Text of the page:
Seven Steps To Solid Risk Management In Forex Trading

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The world of forex trading is exciting and potentially lucrative, but it’s also a fast moving business, and traders need to be prepared for every twist and turn in the road. One of the cornerstones of a successful trading strategy is sound risk management. The most consistent profits come to those who manage risk carefully rather than take chances.

It is impossible to avoid making losses occasionally, and even the most experienced traders accept that losses are inevitable. However, smart trading is all about mitigating against the risk of losses, and that starts with solid risk management.

This may seem obvious but a lack of planning and preparation in this area is the downfall of many a newbie trader. Here are seven steps to building an effective risk management plan that will help to maximise your rewards and minimise your losses.

Understand the nature of risk in forex

First of all it is important to define what is meant by risk. The forex markets are highly liquid, meaning that currency pairs can be easily bought and sold and there is a high amount of trading activity. It trades almost 24/7 and has a daily turnover of about $6.6 trillion. This liquidity also influences how volatile the markets are.

Volatility in forex is the measure of how far the price of a currency pair fluctuates. If there are sudden sharp upswings or downturns in the market, it is said to have high volatility. If there is not much fluctuation of price, then the markets have low volatility.

The higher the level of volatility in the market, then the greater the level of risk, because drastic unexpected price movements significantly increase the chances of making a losing trade (and of making a profit). There are several different factors that can increase market volatility, so it’s important that you understand what these are and how to monitor them.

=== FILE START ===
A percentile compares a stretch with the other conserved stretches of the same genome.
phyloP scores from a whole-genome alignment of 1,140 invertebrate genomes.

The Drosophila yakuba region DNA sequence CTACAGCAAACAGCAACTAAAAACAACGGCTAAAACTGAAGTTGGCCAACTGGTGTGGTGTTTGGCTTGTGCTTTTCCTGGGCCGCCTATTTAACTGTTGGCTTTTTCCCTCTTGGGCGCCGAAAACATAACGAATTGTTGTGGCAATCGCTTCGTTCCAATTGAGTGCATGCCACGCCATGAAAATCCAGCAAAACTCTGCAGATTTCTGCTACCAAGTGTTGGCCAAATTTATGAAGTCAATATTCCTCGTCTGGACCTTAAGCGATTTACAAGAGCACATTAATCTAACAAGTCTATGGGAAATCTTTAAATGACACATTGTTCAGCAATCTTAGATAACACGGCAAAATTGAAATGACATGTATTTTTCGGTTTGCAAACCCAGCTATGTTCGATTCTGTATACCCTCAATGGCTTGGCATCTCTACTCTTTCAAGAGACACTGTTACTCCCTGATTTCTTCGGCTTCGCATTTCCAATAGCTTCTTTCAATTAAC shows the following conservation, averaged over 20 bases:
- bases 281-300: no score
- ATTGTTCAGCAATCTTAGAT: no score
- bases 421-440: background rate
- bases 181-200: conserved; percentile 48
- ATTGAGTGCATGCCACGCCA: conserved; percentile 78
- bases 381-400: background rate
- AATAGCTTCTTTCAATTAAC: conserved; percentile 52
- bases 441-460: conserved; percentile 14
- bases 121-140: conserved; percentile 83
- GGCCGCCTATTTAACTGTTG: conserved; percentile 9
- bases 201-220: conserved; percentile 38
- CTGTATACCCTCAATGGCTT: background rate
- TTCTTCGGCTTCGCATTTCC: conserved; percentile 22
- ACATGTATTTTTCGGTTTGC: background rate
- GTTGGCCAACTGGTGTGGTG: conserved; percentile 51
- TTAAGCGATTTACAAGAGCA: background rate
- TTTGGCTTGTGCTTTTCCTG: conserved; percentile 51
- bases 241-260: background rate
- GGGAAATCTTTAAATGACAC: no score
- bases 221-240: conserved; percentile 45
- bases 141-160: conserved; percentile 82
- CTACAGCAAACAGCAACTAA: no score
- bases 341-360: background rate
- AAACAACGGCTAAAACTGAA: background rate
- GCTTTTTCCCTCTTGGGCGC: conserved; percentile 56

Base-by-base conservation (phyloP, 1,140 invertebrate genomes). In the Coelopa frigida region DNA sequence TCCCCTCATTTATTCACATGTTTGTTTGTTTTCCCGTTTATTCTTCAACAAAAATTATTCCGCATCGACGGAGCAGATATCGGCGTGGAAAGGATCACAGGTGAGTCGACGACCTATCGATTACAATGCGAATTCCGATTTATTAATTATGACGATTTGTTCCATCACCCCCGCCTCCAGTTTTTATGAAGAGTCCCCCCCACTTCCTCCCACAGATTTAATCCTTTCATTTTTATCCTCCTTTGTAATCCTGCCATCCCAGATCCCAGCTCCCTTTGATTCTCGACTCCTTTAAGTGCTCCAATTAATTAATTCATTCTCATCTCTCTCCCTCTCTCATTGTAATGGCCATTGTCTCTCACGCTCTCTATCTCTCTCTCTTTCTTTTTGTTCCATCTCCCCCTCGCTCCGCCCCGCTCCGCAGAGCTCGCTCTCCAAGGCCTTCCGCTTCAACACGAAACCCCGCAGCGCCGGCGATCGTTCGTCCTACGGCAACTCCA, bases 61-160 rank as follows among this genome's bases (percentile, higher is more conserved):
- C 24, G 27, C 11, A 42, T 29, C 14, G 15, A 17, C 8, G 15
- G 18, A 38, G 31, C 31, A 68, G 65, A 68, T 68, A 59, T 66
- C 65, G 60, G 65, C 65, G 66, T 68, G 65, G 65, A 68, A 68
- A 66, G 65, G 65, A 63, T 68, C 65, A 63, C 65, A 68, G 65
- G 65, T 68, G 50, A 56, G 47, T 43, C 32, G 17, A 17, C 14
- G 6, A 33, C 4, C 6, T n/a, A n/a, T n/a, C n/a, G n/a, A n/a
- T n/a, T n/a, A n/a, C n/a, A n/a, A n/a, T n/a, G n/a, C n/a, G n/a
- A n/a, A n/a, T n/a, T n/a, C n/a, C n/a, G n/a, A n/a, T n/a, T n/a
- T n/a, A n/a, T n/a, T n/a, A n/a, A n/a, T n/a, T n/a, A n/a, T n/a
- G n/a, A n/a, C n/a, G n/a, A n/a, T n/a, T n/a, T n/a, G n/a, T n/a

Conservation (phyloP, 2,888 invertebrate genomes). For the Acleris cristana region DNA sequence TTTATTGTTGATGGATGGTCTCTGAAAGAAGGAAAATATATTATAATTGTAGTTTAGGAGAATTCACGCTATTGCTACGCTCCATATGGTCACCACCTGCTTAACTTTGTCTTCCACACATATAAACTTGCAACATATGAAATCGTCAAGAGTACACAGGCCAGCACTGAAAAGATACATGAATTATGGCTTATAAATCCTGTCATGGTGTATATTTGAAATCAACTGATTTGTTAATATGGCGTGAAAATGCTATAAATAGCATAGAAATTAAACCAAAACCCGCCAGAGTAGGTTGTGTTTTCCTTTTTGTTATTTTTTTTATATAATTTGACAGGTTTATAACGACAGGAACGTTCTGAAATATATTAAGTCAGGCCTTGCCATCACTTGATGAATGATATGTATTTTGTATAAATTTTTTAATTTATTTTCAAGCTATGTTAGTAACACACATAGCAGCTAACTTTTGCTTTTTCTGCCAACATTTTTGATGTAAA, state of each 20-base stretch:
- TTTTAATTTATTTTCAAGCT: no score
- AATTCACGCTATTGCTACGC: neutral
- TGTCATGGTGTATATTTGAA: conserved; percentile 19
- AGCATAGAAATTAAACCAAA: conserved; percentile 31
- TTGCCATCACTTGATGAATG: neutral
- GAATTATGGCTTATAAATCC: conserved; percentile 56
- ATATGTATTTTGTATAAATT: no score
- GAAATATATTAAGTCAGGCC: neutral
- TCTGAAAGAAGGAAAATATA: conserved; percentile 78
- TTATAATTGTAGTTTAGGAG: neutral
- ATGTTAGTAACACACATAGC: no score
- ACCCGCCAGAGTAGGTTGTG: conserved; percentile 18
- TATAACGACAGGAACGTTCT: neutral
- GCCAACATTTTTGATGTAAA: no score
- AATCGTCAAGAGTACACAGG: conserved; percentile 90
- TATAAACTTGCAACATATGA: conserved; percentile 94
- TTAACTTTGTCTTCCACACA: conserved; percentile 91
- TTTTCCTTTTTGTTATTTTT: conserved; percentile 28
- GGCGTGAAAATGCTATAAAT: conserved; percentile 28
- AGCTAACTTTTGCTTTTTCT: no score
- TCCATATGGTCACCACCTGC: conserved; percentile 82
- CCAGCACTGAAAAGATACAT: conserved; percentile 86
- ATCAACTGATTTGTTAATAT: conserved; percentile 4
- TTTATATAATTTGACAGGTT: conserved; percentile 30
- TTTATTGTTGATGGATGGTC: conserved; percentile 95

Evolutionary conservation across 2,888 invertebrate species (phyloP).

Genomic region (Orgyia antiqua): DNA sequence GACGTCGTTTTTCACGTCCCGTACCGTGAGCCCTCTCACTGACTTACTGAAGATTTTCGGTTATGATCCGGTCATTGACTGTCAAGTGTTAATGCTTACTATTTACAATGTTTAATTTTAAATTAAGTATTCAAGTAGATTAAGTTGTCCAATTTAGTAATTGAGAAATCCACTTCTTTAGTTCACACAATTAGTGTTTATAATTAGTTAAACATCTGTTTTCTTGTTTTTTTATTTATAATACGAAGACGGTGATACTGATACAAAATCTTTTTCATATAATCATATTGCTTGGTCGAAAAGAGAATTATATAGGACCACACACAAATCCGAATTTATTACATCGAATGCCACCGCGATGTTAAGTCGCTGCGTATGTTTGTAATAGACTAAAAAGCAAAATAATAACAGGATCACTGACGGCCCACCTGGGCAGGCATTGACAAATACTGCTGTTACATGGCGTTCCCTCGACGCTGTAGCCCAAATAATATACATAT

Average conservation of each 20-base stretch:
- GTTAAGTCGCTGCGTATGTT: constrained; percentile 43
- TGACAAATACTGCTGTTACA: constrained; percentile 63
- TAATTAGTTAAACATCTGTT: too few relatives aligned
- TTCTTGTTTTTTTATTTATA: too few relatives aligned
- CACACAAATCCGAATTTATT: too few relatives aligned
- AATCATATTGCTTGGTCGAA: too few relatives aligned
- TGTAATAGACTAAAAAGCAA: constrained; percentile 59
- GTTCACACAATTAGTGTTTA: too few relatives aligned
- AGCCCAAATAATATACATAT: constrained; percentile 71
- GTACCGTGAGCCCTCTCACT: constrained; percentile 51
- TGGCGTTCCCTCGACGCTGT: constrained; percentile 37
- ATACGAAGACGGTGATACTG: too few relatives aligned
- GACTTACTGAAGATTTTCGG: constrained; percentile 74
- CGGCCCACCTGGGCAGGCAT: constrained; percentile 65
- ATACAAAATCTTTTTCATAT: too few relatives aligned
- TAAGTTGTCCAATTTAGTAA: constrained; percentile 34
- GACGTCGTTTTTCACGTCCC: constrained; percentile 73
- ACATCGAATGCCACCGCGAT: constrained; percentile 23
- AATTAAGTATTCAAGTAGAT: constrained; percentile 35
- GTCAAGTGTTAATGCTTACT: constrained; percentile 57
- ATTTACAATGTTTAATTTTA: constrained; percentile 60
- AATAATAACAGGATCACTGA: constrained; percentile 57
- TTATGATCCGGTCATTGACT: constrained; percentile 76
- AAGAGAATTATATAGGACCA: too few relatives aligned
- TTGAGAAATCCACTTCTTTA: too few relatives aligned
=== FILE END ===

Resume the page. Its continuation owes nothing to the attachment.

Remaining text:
This will help you to take calculated risks that are based on probabilities, rather than guesswork or ‘instinct.’ Forex trading is not so much about natural talent and no one has a ‘gut instinct’ about a good trade: your decision making must be based on objective and well researched information at all times.

To protect your assets you need to be able to manage risk well, and have the emotional maturity and discipline to stick to your strategy in the face of rising panic. This can be easier said than done, because you will find that forex trading brings about intense emotional states such as fear, greed, anger and anxiety.

Even if you consider yourself to be immune to subjective influences, it is very easy to be taken by surprise or to make decisions based on unconsciously biassed thinking. When you are about to act in haste, put your ego to one side, and learn to step back and refer to your risk management plan. Without further ado, let’s look at how to put together a solid strategy.

Know your risk tolerance

The first step is to work out your risk tolerance. This means determining how much capital you are willing to risk on each trade. Newer traders are advised to risk no more than 1% or 2% of the total value of their account per trade. This will protect you from damaging losses while you are finding your feet and gaining experience.